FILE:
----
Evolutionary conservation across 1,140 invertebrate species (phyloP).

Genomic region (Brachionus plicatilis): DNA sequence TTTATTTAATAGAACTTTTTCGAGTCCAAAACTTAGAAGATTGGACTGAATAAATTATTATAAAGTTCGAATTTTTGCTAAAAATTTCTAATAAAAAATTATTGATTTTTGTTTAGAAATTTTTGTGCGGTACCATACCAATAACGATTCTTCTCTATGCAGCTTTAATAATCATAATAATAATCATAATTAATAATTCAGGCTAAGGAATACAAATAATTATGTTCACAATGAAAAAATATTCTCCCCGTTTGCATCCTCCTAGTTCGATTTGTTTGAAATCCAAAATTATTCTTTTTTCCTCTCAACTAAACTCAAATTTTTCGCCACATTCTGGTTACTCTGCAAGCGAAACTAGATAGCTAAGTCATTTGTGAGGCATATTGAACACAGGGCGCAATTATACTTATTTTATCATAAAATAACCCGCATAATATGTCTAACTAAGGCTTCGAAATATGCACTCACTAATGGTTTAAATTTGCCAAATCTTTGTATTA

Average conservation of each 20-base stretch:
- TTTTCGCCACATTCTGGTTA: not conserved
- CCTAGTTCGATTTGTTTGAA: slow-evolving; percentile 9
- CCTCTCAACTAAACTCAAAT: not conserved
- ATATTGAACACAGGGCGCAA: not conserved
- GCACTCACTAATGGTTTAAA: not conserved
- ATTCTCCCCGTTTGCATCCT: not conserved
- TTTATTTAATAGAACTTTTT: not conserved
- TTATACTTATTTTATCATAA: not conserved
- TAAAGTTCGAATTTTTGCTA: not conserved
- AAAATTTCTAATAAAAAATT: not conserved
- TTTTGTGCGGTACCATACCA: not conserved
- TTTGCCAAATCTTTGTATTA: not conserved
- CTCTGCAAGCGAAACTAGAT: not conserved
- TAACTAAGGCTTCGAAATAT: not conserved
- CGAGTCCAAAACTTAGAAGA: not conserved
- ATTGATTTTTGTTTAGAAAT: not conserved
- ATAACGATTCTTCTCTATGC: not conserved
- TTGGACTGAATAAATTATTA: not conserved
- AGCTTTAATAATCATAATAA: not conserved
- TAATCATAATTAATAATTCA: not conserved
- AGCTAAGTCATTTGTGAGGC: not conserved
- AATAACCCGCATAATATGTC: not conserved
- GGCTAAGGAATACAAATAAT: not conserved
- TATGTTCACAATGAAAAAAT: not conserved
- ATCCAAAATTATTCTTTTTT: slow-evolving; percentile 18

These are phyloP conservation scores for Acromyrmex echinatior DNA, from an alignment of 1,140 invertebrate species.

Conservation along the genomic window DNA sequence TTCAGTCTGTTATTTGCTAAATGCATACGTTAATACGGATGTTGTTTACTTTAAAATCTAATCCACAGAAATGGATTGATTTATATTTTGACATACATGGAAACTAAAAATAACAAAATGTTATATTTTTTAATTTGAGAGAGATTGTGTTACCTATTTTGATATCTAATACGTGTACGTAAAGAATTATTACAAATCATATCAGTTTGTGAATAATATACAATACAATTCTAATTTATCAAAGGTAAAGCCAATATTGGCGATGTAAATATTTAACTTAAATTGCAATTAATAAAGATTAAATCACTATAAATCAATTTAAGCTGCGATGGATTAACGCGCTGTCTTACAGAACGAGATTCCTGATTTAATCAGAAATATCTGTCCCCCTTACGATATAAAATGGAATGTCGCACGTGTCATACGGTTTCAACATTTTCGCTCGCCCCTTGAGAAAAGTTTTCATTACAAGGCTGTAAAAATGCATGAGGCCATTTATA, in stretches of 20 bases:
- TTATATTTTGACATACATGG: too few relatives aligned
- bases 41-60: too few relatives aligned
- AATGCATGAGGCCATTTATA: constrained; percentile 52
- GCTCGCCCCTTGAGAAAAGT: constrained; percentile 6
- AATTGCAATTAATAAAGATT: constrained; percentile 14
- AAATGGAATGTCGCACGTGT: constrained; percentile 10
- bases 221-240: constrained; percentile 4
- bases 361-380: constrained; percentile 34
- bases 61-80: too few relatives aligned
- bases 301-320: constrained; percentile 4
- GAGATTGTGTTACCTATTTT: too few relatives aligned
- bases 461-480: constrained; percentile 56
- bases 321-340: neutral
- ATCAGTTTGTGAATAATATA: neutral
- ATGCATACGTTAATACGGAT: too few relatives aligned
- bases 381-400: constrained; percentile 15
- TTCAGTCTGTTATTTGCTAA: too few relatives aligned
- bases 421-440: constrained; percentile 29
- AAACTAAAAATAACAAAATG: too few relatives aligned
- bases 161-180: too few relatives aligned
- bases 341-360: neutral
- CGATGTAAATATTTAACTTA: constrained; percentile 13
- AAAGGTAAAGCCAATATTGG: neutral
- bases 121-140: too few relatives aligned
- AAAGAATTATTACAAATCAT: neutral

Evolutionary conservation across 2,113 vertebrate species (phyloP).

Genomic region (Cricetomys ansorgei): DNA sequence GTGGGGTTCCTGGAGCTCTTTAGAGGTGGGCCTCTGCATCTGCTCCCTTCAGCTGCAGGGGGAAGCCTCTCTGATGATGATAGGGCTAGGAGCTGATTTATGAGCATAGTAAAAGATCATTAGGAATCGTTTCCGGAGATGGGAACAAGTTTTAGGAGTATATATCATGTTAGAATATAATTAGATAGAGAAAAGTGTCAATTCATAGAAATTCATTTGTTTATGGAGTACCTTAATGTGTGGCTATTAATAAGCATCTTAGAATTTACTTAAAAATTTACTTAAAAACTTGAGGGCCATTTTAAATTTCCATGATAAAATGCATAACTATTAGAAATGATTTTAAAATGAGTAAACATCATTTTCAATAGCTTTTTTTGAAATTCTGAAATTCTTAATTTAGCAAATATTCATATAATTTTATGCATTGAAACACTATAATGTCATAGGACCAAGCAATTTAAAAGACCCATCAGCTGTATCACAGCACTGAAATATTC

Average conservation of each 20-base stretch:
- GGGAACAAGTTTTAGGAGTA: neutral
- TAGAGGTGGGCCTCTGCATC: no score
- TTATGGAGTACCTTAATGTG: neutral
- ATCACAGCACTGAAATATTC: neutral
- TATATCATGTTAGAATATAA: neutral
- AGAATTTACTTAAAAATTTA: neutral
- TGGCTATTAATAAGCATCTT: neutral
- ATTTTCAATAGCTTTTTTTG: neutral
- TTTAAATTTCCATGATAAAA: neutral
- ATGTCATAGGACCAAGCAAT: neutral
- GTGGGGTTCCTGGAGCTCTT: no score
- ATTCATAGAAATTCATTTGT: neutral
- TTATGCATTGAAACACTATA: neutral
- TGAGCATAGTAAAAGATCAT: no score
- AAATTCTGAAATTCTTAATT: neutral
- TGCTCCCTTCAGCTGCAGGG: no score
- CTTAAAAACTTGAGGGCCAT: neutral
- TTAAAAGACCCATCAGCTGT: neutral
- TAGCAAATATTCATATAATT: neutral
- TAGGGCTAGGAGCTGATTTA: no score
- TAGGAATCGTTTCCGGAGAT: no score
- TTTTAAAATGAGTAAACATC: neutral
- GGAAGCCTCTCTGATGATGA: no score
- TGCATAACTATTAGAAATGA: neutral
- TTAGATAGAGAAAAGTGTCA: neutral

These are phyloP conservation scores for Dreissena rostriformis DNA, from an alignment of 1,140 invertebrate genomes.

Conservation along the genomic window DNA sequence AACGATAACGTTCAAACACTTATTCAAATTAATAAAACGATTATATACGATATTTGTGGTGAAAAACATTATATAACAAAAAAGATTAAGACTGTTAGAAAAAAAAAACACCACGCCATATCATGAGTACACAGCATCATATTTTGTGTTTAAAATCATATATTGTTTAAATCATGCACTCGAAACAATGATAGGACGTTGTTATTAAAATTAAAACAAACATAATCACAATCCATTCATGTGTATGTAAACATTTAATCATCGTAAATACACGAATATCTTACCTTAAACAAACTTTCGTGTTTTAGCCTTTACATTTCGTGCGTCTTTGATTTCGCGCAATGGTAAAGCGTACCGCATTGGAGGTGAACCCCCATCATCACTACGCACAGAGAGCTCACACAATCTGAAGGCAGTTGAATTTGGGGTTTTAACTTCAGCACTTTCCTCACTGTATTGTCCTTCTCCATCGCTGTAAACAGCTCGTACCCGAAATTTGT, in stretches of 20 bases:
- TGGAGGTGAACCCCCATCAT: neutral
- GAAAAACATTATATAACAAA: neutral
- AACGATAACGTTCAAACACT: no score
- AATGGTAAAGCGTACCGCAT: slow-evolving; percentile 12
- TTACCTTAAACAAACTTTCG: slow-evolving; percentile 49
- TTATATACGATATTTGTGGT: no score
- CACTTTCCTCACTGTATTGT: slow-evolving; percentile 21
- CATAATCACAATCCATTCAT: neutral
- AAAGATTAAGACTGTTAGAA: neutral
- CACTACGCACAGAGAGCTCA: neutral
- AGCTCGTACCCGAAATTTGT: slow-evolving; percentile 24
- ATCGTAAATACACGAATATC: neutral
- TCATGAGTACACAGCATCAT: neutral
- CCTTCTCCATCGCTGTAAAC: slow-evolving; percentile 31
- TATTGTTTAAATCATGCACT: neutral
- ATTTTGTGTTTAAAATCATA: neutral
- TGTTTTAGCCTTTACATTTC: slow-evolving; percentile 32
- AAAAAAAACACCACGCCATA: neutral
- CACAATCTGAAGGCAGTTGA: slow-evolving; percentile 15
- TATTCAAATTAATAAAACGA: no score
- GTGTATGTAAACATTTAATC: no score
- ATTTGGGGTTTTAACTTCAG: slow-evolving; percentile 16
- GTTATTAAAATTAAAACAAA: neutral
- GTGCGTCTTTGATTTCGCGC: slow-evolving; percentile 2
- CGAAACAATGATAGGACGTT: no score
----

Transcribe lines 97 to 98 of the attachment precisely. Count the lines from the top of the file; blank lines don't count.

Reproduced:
- ATCGTAAATACACGAATATC: neutral
- TCATGAGTACACAGCATCAT: neutral